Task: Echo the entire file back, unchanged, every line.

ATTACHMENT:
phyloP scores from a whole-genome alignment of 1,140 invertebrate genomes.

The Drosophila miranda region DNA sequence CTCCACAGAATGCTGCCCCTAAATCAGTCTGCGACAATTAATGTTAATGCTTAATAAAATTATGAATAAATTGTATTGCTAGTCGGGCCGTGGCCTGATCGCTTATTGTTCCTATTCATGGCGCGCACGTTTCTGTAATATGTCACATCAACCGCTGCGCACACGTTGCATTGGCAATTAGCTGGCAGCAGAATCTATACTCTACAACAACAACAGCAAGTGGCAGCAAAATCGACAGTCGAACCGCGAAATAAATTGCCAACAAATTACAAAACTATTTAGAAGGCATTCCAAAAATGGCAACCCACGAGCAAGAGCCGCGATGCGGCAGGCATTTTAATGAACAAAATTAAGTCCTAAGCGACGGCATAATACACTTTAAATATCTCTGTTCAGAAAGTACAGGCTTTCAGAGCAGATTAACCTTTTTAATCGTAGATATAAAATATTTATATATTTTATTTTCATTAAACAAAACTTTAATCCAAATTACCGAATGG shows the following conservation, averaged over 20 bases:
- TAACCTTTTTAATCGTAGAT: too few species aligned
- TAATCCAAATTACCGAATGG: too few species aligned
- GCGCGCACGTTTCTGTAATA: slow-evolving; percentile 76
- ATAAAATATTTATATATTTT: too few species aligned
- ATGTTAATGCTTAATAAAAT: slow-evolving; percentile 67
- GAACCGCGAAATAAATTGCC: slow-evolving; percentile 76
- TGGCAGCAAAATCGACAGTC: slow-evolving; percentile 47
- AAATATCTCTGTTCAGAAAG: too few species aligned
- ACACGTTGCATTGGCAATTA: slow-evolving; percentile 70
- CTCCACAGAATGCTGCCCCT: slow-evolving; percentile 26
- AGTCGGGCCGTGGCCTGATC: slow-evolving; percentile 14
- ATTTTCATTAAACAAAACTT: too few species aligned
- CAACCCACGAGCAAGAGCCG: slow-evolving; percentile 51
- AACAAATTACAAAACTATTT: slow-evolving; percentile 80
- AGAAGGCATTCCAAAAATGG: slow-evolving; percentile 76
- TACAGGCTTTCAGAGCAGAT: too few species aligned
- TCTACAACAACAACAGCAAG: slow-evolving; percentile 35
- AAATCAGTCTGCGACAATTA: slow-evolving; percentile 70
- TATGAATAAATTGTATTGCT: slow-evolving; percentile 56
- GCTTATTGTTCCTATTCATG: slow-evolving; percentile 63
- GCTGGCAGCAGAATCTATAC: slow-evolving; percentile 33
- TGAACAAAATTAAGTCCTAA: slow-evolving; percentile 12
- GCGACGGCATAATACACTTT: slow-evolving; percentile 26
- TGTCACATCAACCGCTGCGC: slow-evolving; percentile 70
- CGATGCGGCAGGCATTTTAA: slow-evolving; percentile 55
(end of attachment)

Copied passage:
phyloP scores from a whole-genome alignment of 1,140 invertebrate genomes.

The Drosophila miranda region DNA sequence CTCCACAGAATGCTGCCCCTAAATCAGTCTGCGACAATTAATGTTAATGCTTAATAAAATTATGAATAAATTGTATTGCTAGTCGGGCCGTGGCCTGATCGCTTATTGTTCCTATTCATGGCGCGCACGTTTCTGTAATATGTCACATCAACCGCTGCGCACACGTTGCATTGGCAATTAGCTGGCAGCAGAATCTATACTCTACAACAACAACAGCAAGTGGCAGCAAAATCGACAGTCGAACCGCGAAATAAATTGCCAACAAATTACAAAACTATTTAGAAGGCATTCCAAAAATGGCAACCCACGAGCAAGAGCCGCGATGCGGCAGGCATTTTAATGAACAAAATTAAGTCCTAAGCGACGGCATAATACACTTTAAATATCTCTGTTCAGAAAGTACAGGCTTTCAGAGCAGATTAACCTTTTTAATCGTAGATATAAAATATTTATATATTTTATTTTCATTAAACAAAACTTTAATCCAAATTACCGAATGG shows the following conservation, averaged over 20 bases:
- TAACCTTTTTAATCGTAGAT: too few species aligned
- TAATCCAAATTACCGAATGG: too few species aligned
- GCGCGCACGTTTCTGTAATA: slow-evolving; percentile 76
- ATAAAATATTTATATATTTT: too few species aligned
- ATGTTAATGCTTAATAAAAT: slow-evolving; percentile 67
- GAACCGCGAAATAAATTGCC: slow-evolving; percentile 76
- TGGCAGCAAAATCGACAGTC: slow-evolving; percentile 47
- AAATATCTCTGTTCAGAAAG: too few species aligned
- ACACGTTGCATTGGCAATTA: slow-evolving; percentile 70
- CTCCACAGAATGCTGCCCCT: slow-evolving; percentile 26
- AGTCGGGCCGTGGCCTGATC: slow-evolving; percentile 14
- ATTTTCATTAAACAAAACTT: too few species aligned
- CAACCCACGAGCAAGAGCCG: slow-evolving; percentile 51
- AACAAATTACAAAACTATTT: slow-evolving; percentile 80
- AGAAGGCATTCCAAAAATGG: slow-evolving; percentile 76
- TACAGGCTTTCAGAGCAGAT: too few species aligned
- TCTACAACAACAACAGCAAG: slow-evolving; percentile 35
- AAATCAGTCTGCGACAATTA: slow-evolving; percentile 70
- TATGAATAAATTGTATTGCT: slow-evolving; percentile 56
- GCTTATTGTTCCTATTCATG: slow-evolving; percentile 63
- GCTGGCAGCAGAATCTATAC: slow-evolving; percentile 33
- TGAACAAAATTAAGTCCTAA: slow-evolving; percentile 12
- GCGACGGCATAATACACTTT: slow-evolving; percentile 26
- TGTCACATCAACCGCTGCGC: slow-evolving; percentile 70
- CGATGCGGCAGGCATTTTAA: slow-evolving; percentile 55